Advance Praise for “Befriending Silence”

Befriending Silence

What do Brian McLaren, Fr. Daniel Horan OFM, Fr. Michael Casey OCSO, Br. Patrick Hart OCSO, and Phyllis Tickle have in common? They’ve all endorsed Befriending Silence. Brian McLaren praises Befriending Silence as “a great gift to all who hunger for meaning, mystery, peace, hope, and God.” Fr. Daniel Horan calls the book “an accessible and enlightening introduction […]

I am honored and excited to be traveling to Jacksonville, FL to facilitate a Laity and Clergy Spiritual Retreat for the Episcopal Bishop of Florida’s Institute for Ministry and Leadership. We will be explore the riches of Christian spirituality from England, including the wisdom of mystics like Julian of Norwich and The Cloud of Unknowing, and reflect on how the wisdom of the past can help us grow closer to God today. Everyone is welcome.

Date: November 20, 2015—November 21, 2015
Event: Laity and Clergy Spiritual Retreat
Sponsor: The Bishop's Institute for Ministry and Leadership
Venue: The Episcopal Center at Camp Weed
Location: 11057 Camp Weed Place
Live Oak, FL 32060
Registration: Click here to register.
More Info: Click here for more information.

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Pope Francis praised Thomas Merton before Congress last month. Come join me as I lead a retreat celebrating the spiritual wisdom of this amazing monk.

I’m returning to one of my favorite venues — the Rock Hill Oratory, not far from Charlotte NC — on October 16 and 17, 2015 to celebrate the centennial year for Thomas Merton with a Friday evening/Saturday day retreat. Here’s a description of both programs (you can register for either one separately, or for both):

Friday Evening: Climbing the Seven Storey Mountain with Thomas Merton — 2015 marks the 100th anniversary of the birth of Thomas Merton, arguably the most famous Catholic author of the twentieth century. Merton was a man of contradictions ~ a mystic and a prophet for social justice and reform, a devout Catholic deeply engaged in interfaith dialogue, a celebrity author living the life of an austere monk. This program will introduce (or re-introduce) you to Merton, his most important writings, and how the silent world of the Trappist monastery formed the mind and heart of this larger-than-life figure. We’ll also begin to reflect on how Merton’s spirituality can nourish our own — a question that will carry over into Saturday’s program.

Saturday Day of Reflection: The Three Epiphanies of Thomas Merton — This program will combine reflections, time for silence/journaling, and optional group discussion as we reflect on how the legacy of Thomas Merton can illuminate and inspire our spiritual journey’s today. Merton is famous for three different “epiphanies” or mystical experiences, none of which happened in the monastery and only one of which happened in church. As we reflect on Merton’s epiphanies, we can find invitations to deepen our own life of faith and response to the Love of God.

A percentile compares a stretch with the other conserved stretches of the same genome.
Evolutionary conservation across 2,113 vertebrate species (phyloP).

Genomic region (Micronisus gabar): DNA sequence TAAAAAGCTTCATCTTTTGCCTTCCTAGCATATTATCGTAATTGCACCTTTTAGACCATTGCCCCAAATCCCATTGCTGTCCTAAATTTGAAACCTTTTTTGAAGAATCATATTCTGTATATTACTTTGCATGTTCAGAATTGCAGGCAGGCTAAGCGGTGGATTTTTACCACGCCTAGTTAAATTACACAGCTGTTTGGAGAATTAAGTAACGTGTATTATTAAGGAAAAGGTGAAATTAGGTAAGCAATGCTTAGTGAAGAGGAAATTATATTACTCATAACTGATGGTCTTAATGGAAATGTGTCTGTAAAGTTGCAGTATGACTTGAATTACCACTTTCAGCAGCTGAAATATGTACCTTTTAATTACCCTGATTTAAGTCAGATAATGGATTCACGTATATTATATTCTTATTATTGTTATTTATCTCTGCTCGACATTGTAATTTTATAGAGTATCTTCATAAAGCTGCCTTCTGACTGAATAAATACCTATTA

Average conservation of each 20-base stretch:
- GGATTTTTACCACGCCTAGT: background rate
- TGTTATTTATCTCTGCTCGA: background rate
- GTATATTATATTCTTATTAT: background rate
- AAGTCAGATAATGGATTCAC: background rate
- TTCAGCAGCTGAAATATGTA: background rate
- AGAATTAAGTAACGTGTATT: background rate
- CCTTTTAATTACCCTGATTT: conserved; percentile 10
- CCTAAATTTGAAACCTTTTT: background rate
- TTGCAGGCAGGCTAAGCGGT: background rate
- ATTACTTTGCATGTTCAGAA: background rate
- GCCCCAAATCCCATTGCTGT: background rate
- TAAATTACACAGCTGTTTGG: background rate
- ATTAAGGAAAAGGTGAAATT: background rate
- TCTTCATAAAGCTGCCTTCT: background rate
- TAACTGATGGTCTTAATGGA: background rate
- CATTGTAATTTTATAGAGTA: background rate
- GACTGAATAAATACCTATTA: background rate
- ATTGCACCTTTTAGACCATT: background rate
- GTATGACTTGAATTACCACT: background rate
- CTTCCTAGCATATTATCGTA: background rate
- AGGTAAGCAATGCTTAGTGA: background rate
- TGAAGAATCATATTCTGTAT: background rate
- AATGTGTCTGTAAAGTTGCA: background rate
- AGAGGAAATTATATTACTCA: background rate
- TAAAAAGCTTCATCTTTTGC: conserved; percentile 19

Hope to see you there! Click here to for information or to register:

Date: October 16, 2015—October 17, 2015
Event: Thomas Merton Retreat at the Oratory, Rock Hill SC
Topic: Thomas Merton
Sponsor: The Oratory Center for Spirituality
(803) 327-2097
Venue: The Rock Hill Oratory
(803) 327-2097
Location: 434 Charlotte Ave
Rock Hill, SC 29730
Registration: Click here to register.

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Prayer is not so much something one does as something one is.

William Harmless
Mystics (Oxford: Oxford University Press, 2008), Kindle Location 2183

Sr. Mary Core, OSB completes her four-part series on the monastic promises with this reflection on fidelity to the monastic way of life — in Latin, conversatio morum.



True Prayer: An Invitation to Christian Spirituality (Harrisburg, PA: Morehouse, 1980)

Kenneth Leech was one of the most important theologians of our time, not least because he was a living embodiment of the great maxim of the 4th century contemplative Evagrius Ponticus: “The one who prays is a theologian; the one who is a theologian, prays.” So the best way to teach the living Christian tradition is not to engage in arcane speculation about the nature of God — but rather to initiate one into prayer, which means a living, life-changing relationship with God. And that’s what Leech invites us into with this accessible book that considers prayer from all angles. Leech was a contemplative, and so True Prayer acknowledges the importance of contemplation (“Creative silence is a necessary part of prayer,” he remarks at one point), but it also presents prayer in a very grounded, real-world manner, considering how prayer impacts our interpersonal, social, and political lives. Ultimately, though, prayer always takes us back to God. “To pray is to open oneself to the possibility of sainthood, to the possibility of becoming set on fire by the Spirit,” warns Leech. This book may well be the match that lights the fire.

I’ll giving a public talk/discussion on the topic of “The Church in the 21st Century” at St. Timothy’s Episcopal Church in Calhoun, GA on Sunday, October 18. Drawing on the work of Karl Rahner, Phyllis Tickle, and others, this will be a hope-filled but honest consideration of how Christianity as an institution is changing — and how individual Christians have an opportunity for both personal and social transformation in its midst. Whenever I give this talk I’m always moved by the depth of insight and faith that people bring to this discussion. Please join us and be part of the conversation!

Date: October 18, 2015